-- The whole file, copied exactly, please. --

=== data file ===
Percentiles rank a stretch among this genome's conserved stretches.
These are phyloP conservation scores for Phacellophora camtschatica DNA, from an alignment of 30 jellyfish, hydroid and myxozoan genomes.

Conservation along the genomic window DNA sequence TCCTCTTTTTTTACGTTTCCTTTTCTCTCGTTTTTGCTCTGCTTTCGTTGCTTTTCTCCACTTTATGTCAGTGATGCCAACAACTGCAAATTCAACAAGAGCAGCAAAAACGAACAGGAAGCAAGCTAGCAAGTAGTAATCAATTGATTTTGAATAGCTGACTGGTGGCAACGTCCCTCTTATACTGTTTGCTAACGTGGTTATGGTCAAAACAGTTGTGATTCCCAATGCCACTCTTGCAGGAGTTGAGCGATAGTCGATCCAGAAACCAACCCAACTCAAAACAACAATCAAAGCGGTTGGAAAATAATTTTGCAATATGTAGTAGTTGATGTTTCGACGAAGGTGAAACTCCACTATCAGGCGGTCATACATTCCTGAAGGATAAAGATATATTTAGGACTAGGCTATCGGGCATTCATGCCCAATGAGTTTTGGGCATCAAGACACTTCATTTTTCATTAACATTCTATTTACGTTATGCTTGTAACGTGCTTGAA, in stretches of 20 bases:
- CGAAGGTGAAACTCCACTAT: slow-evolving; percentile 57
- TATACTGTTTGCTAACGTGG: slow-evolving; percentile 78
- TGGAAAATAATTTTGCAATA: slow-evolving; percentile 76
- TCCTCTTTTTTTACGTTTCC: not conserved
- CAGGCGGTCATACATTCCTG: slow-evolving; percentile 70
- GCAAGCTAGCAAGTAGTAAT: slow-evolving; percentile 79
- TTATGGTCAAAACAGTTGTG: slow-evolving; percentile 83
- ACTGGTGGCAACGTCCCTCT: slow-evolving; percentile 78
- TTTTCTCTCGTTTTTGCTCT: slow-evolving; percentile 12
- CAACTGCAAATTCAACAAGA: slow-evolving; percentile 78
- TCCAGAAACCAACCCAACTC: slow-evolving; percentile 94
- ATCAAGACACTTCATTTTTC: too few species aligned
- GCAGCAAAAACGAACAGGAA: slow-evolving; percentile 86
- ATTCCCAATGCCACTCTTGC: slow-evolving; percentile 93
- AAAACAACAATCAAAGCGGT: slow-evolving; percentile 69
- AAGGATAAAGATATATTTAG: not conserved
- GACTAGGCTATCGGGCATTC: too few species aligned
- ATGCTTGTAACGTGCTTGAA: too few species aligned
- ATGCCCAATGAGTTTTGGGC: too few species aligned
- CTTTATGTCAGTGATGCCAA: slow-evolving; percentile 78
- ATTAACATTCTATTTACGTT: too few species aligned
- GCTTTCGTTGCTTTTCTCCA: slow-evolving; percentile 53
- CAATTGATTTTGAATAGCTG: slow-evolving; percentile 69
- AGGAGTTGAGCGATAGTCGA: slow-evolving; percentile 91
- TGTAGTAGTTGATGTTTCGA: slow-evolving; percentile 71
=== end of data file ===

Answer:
Percentiles rank a stretch among this genome's conserved stretches.
These are phyloP conservation scores for Phacellophora camtschatica DNA, from an alignment of 30 jellyfish, hydroid and myxozoan genomes.

Conservation along the genomic window DNA sequence TCCTCTTTTTTTACGTTTCCTTTTCTCTCGTTTTTGCTCTGCTTTCGTTGCTTTTCTCCACTTTATGTCAGTGATGCCAACAACTGCAAATTCAACAAGAGCAGCAAAAACGAACAGGAAGCAAGCTAGCAAGTAGTAATCAATTGATTTTGAATAGCTGACTGGTGGCAACGTCCCTCTTATACTGTTTGCTAACGTGGTTATGGTCAAAACAGTTGTGATTCCCAATGCCACTCTTGCAGGAGTTGAGCGATAGTCGATCCAGAAACCAACCCAACTCAAAACAACAATCAAAGCGGTTGGAAAATAATTTTGCAATATGTAGTAGTTGATGTTTCGACGAAGGTGAAACTCCACTATCAGGCGGTCATACATTCCTGAAGGATAAAGATATATTTAGGACTAGGCTATCGGGCATTCATGCCCAATGAGTTTTGGGCATCAAGACACTTCATTTTTCATTAACATTCTATTTACGTTATGCTTGTAACGTGCTTGAA, in stretches of 20 bases:
- CGAAGGTGAAACTCCACTAT: slow-evolving; percentile 57
- TATACTGTTTGCTAACGTGG: slow-evolving; percentile 78
- TGGAAAATAATTTTGCAATA: slow-evolving; percentile 76
- TCCTCTTTTTTTACGTTTCC: not conserved
- CAGGCGGTCATACATTCCTG: slow-evolving; percentile 70
- GCAAGCTAGCAAGTAGTAAT: slow-evolving; percentile 79
- TTATGGTCAAAACAGTTGTG: slow-evolving; percentile 83
- ACTGGTGGCAACGTCCCTCT: slow-evolving; percentile 78
- TTTTCTCTCGTTTTTGCTCT: slow-evolving; percentile 12
- CAACTGCAAATTCAACAAGA: slow-evolving; percentile 78
- TCCAGAAACCAACCCAACTC: slow-evolving; percentile 94
- ATCAAGACACTTCATTTTTC: too few species aligned
- GCAGCAAAAACGAACAGGAA: slow-evolving; percentile 86
- ATTCCCAATGCCACTCTTGC: slow-evolving; percentile 93
- AAAACAACAATCAAAGCGGT: slow-evolving; percentile 69
- AAGGATAAAGATATATTTAG: not conserved
- GACTAGGCTATCGGGCATTC: too few species aligned
- ATGCTTGTAACGTGCTTGAA: too few species aligned
- ATGCCCAATGAGTTTTGGGC: too few species aligned
- CTTTATGTCAGTGATGCCAA: slow-evolving; percentile 78
- ATTAACATTCTATTTACGTT: too few species aligned
- GCTTTCGTTGCTTTTCTCCA: slow-evolving; percentile 53
- CAATTGATTTTGAATAGCTG: slow-evolving; percentile 69
- AGGAGTTGAGCGATAGTCGA: slow-evolving; percentile 91
- TGTAGTAGTTGATGTTTCGA: slow-evolving; percentile 71